I’ve explained how I’ve engaged myself in a career of self-diagnosis; however, you may fail to recognize that my passion for diagnosis often spills onto unsuspecting friends, family, and at times the unwitting mall shopper. Although this is an unpaid career, it is not unprofessional.
I do not divulge patients names, symptoms, or their official diagnosis…except maybe in a blog or two, but it’s not like I broadcast it on the 6 o’clock news or anything. My secretary is a little behind in her paperwork and has not gotten to the patient’s bill of rights yet.
It is not with ambivalence that I diagnose, for you see, I genuinely care for my patients. Can I call them patients? Perhaps “victim” would be appropriate terminology.
Tonight I watched Winnie The Pooh’s Christmas and consequently come to you enlightened, vilified, and with yet another diagnosis. This diagnosis is not inflicted on self…not this time. This particular diagnosis is reserved for another whose name will remain unmentioned (for the season anyway…it is after all Christmas).
Patients or victims with this syndrome often present with high levels of negativity, a distinct absence of enthusiasm, and an unwillingness to attempt engaging in life if anything more than survival breaths are required. These individuals usually rain on my parade. Please excuse the colloquialism. Often they zap every last ounce of energy from my being, leaving me sweaty and limp like a strand of forgotten spaghetti boiled to obliteration.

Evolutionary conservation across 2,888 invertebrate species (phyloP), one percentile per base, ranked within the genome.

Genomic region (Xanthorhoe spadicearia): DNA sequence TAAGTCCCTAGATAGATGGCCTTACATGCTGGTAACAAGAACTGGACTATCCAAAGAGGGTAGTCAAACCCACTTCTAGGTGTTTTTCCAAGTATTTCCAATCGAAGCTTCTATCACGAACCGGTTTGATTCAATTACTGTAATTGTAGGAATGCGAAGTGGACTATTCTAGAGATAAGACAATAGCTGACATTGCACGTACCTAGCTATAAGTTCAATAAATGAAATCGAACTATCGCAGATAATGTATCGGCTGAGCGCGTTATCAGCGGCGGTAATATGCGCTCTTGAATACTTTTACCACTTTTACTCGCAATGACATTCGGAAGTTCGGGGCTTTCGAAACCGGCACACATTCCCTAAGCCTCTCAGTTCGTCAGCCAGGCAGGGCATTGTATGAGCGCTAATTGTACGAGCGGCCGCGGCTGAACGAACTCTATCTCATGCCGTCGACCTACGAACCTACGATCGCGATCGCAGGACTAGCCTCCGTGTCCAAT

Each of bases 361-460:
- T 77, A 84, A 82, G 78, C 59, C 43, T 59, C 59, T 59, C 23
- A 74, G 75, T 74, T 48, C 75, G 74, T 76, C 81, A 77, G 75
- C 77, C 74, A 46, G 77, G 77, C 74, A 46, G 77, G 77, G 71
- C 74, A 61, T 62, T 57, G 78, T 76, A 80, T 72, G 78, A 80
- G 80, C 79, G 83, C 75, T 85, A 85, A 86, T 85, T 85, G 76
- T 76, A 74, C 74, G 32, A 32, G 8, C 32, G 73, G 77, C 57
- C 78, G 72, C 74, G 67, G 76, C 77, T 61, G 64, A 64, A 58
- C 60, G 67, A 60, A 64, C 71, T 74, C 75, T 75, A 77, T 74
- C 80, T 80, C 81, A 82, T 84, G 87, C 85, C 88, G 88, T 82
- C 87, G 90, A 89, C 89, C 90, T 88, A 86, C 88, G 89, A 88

You see when I enter the presence of people wearing this syndrome like a cloak of gloom, I overcompensate for them. This in itself is probably evidence of yet another personal disorder, but I’ll save that self-diagnosis for another time and another episode of Winnie The Pooh.
Today I am officially labeling those with the above stated symptoms as officially having Eeyore Syndrome. After much “hullabaloo”, to use Pooh’s own word, Eeyore received an umbrella for Christmas. Side note: getting an umbrella is further evidence of this syndromes since he’s usually expecting that rain…even on non-parade days. As Eeyore opened his umbrella he murmured, “And it even works.”
Put me on record saying that Eeyore, in all his pathetic bleakness, played a vital role in Pooh’s community. I’m in no way discrediting his ever important place in life. Without the Eeyore’s of this world, the Tiggers may bounce uncontrollably swirling the entire world into a giant funnel cloud of fun. We wouldn’t want that to happen – too dangerous, too tiring, too risky, too blustery.
I merely bask in the knowledge that I’ve discovered a name for this syndrome. I think Pooh has helped me understand this world a little better and I am forever grateful.